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Messages - flars

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1
Yeast and Fermentation / Re: Wyeast 1332 Northwest Ale
« on: May 17, 2018, 04:47:59 PM »
Let it sit for another week undisturbed.  All the sampling exposes the beer to contamination.

2
Yeast and Fermentation / Re: Wyeast 1332 Northwest Ale
« on: May 17, 2018, 12:13:05 PM »
I use WY 1332 for an American brown ale.  Often have gotten a very yeasty krausen.  Give it time.  The krausen will drop the same as a frothy krausen.


3
I don't have the facilities to cold crash so I just wait until the beer begins to clear then dry hop in the primary.  About 14 to 18 days from the start of active fermentation.  When the beer begins to clear the CO2 in solution is diminishing and excess yeast and sediment can drop.  Less CO2 in solution and less yeast dropping out will allow more of the oils contributing aroma from the hops to remain.

4
The entry rules will most likely list how the bottles will be presented.

5
The entry rules will most likely list how the bottles will be presented.  Usually bottles can not have any identifiable markings.  A colored cap could be considered an identifier.

6
Commercial Beer Reviews / Re: It's getting worse...
« on: March 09, 2018, 08:38:26 PM »
I brew the Dead Ringer, a clone of Bell's Two Hearted Ale.  I was thinking of changing the recipe a little bit.  Picked up a 6 pack of Two Heart yesterday to get familiar with it again.  Freshest I could find was almost four months old.  Tastes terrible.  Very little aroma and finishes with an oil slick reminiscent of motor oil.  I brewed the clone before I tasted Two Heart a number of years ago.

The clone would never had been brewed if I would have tasted one like I had yesterday before brewing the clone.  The 6 pack out in front on the shelf was 6 months old.

Fresh it is great. It drops off like most hoppy beers. You might try to find it in cans sometime.

A 12 pack of cans was there but instead of a packaging date there was just code.  Didn't want to risk that.  Cans may have been good but I'll never know.

7
Commercial Beer Reviews / Re: It's getting worse...
« on: March 09, 2018, 05:58:21 PM »
I brew the Dead Ringer, a clone of Bell's Two Hearted Ale.  I was thinking of changing the recipe a little bit.  Picked up a 6 pack of Two Heart yesterday to get familiar with it again.  Freshest I could find was almost four months old.  Tastes terrible.  Very little aroma and finishes with an oil slick reminiscent of motor oil.  I brewed the clone before I tasted Two Heart a number of years ago.

The clone would never had been brewed if I would have tasted one like I had yesterday before brewing the clone.  The 6 pack out in front on the shelf was 6 months old.

8
Yeast and Fermentation / Re: 1 L Erlenmeyer flask
« on: March 05, 2018, 09:06:02 PM »
Your flask would work well for a 500 ml vitality starter the morning of brew day.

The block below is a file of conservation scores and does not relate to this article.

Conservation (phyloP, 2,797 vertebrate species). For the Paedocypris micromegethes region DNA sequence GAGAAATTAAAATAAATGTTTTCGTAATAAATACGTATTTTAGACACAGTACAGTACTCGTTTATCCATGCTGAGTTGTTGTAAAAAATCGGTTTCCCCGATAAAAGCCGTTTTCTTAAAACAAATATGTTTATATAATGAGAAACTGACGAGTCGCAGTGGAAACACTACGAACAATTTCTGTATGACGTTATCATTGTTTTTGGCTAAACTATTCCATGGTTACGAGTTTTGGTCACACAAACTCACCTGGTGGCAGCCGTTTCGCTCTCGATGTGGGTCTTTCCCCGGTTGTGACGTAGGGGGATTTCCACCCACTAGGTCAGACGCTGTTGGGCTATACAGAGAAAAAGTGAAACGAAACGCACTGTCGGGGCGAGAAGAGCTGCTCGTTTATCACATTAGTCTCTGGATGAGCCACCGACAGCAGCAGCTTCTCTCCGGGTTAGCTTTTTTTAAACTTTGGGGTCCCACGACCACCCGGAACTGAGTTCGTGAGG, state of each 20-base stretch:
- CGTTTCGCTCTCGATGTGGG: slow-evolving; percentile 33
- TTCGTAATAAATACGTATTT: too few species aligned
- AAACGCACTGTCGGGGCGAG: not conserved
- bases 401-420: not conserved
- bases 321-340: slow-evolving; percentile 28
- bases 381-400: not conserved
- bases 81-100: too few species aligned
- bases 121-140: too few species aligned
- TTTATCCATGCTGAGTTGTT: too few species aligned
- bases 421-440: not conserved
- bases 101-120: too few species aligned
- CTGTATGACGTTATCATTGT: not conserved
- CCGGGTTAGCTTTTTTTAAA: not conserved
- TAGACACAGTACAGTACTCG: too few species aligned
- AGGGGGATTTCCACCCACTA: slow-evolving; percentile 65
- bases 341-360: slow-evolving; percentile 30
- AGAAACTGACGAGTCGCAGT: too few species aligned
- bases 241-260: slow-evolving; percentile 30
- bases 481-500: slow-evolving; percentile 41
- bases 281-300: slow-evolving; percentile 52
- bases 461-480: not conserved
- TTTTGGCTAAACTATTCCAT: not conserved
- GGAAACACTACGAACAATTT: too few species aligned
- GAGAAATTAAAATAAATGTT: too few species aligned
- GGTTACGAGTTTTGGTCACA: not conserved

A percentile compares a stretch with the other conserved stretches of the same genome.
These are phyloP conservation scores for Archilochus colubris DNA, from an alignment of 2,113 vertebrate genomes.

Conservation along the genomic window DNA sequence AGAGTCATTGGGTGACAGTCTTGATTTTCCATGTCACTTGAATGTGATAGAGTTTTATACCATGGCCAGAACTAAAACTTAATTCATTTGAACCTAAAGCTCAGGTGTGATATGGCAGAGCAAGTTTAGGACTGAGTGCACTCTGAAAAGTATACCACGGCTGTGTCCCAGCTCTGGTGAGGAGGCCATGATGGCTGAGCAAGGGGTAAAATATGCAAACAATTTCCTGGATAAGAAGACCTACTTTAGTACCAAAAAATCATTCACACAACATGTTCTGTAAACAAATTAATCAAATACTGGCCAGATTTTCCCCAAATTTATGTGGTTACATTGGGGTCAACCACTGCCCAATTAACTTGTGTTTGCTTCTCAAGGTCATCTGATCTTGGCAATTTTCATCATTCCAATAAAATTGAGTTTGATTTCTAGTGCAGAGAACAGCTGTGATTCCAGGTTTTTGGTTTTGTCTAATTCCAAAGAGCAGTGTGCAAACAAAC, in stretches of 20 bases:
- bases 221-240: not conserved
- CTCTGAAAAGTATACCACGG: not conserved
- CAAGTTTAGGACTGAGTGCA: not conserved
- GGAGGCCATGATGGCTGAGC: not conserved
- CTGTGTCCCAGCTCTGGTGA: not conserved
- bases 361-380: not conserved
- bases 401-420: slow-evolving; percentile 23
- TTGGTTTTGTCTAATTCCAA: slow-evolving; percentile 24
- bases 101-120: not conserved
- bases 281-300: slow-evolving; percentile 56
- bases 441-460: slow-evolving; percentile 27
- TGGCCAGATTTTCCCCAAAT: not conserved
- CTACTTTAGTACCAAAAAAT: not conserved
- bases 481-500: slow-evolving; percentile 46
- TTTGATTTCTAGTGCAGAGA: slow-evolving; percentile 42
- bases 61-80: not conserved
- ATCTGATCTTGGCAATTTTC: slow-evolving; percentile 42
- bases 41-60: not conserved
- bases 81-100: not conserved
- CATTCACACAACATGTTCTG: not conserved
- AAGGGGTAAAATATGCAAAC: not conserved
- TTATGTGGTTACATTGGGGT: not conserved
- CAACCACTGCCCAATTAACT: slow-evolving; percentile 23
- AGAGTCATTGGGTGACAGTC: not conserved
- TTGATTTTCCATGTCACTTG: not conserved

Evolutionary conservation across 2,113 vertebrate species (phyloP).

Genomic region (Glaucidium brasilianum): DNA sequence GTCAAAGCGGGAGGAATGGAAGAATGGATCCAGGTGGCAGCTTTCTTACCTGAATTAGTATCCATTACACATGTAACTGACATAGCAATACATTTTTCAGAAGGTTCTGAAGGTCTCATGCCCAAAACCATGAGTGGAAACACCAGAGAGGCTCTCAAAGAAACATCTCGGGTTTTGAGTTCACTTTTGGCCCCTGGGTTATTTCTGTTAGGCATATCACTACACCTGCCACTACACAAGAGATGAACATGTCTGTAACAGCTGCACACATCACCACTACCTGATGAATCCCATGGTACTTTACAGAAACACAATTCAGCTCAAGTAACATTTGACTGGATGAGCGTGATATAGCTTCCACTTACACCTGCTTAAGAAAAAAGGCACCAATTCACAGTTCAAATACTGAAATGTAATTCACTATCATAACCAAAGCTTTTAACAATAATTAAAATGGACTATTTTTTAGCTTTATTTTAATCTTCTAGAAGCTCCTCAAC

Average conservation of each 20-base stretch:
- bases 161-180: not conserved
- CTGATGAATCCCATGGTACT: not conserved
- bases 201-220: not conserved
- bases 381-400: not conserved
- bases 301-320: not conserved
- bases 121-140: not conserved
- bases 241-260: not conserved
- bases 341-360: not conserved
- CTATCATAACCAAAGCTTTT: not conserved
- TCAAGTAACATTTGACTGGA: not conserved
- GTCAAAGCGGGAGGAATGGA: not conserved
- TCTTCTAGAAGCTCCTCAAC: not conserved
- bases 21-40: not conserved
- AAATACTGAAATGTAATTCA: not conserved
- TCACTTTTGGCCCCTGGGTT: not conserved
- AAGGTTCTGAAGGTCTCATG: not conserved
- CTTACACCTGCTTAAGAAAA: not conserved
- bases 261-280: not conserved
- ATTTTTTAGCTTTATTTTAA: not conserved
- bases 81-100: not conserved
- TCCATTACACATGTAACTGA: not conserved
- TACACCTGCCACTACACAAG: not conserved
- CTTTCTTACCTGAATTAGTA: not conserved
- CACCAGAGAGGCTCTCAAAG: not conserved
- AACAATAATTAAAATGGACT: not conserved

9
General Homebrew Discussion / Re: IMF "International Maltiness Factor"
« on: March 04, 2018, 02:20:06 PM »
After the voluntary regulation is in place will all maltsters be required to use an international malty scale?  Individual maltsters using a numbering scale to define the relative maltiness of just their products would defeat the purpose for recipe development unless you only used malts from one maltster.

10
Yeast and Fermentation / Re: Fermentation completion
« on: February 26, 2018, 03:36:04 PM »
1.  A yeast like WY 3787 can sometimes take a week to drop the last one or two gravity points.  FG depends upon the yeast and how fermentable your wort is.  The same yeast used in two different worts can finish with two different final gravitys.

2.  Yeast cleans up throughout the entire fermentation.  As the fermentation ends there is just less to clean up.

3.  Correct.  We just need to give the beer time to get to that point.  This is a lot easier if you have brewed the beer with the same yeast a couple of times.

11
Check the specific gravity of one of the over carbonated beers.  Compare it to the SG when it was bottled.

12
You have your beers in the primary for two weeks.  You don't mention specific gravity of the beers before racking to a secondary vessel.  Have you confirmed the fermentation is finished with specific gravity readings before transferring to the secondary vessel?

It is possible the beer has not finished in the primary.  The fermentation may be finishing in the bottles causing the over carbonation.

13
It seems complicated since I don't have refrigerator space to store 35 to 40 liters of wort.  I would start out with a large shaken not stirred starter in, (like), a large pickle jar.  When this starter fermented out split the yeast and step up using a second large pickle jar.  Containers for the starters don't even need to be glass.  Can be food safe plastic.

14
Yeast and Fermentation / Re: Frozen Yeast advice
« on: January 20, 2018, 07:05:11 PM »
There may be up to a 10% viability loss for each freeze thaw cycle according to Wyeast.

15
Extract/Partial Mash Brewing / Re: Pumpkin Spice Porter Fermentation Time
« on: December 22, 2017, 05:33:40 PM »
What yeast are you using and what is the fermentation temperature?  Bucket or carboy?

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